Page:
It is no secret that PowerShell is increasingly being used as an offensive tool for attack purposes by both Red Teamers and Criminals alike. Thanks for the efforts of a number of people in the industry, we have tools like PowerSploit, PowerShell Empire, MailSniper, and Bloodhound just to name a few of the top contenders. While most of these tools are definitely post exploitation in nature, the ability of Red Teamers, and attackers to trivially social engineer end users provides an easy path to extensive PowerShell usage.
Windows 7 is still prevalent in enterprise environments with the default installation version of PowerShell at 2.0. Unfortunately, this version of PowerShell provides no real event logging ability, thus leaving defenders largely blind with the exception of one PowerShell script signing policy.
Fortunately for defenders, Microsoft has responded with significant PowerShell logging enhancements in the Windows Management Framework (WMF) starting with version 4.0, and version 5.0. If an organization is using Windows 10, then the Windows Management Framework is already installed at version 5.0. For those organizations still at Windows 7, it is advisable to upgrade all workstations to WMF version 5.0 bring PowerShell also up to version 5. In addition, Windows 7 has a dependency on dot NET version 4.5 in order to install WMF 5.0. Once this is completed, there are some additional event logging features enabled which include the following:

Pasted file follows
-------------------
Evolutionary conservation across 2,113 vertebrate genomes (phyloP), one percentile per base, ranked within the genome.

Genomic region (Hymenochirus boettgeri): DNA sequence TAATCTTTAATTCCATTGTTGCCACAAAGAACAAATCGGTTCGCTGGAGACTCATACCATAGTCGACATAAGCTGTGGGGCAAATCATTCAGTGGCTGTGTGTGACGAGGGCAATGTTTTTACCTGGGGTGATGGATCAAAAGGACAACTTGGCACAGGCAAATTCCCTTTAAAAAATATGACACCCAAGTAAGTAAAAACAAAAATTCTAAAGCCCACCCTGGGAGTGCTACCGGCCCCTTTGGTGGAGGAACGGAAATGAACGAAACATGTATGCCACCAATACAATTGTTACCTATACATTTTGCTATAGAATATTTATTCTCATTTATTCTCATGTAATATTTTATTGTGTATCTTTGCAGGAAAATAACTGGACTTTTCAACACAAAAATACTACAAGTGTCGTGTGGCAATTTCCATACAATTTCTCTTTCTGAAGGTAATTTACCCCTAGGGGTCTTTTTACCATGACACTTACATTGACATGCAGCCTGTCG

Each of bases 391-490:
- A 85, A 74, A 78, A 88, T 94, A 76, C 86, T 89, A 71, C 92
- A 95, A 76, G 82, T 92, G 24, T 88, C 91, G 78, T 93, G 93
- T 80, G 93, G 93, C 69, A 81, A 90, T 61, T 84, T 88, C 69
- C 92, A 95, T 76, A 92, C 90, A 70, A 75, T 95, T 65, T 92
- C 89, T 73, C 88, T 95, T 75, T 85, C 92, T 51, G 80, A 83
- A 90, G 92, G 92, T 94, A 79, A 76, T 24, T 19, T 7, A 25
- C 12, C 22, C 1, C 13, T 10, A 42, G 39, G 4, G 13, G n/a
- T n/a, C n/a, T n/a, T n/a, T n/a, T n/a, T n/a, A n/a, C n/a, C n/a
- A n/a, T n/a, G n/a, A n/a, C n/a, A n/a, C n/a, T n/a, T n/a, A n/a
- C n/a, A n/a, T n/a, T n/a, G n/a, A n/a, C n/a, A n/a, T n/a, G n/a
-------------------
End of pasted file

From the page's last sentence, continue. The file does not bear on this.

- Module Logging: logs PowerShell pipeline execution details during execution including variable initialization, and command invocation. Module logging is able to record some de-obfuscated scripts, and also some output data. This form of logging has actually been available since PowerShell 3.0, and will log all events to Event ID 4103.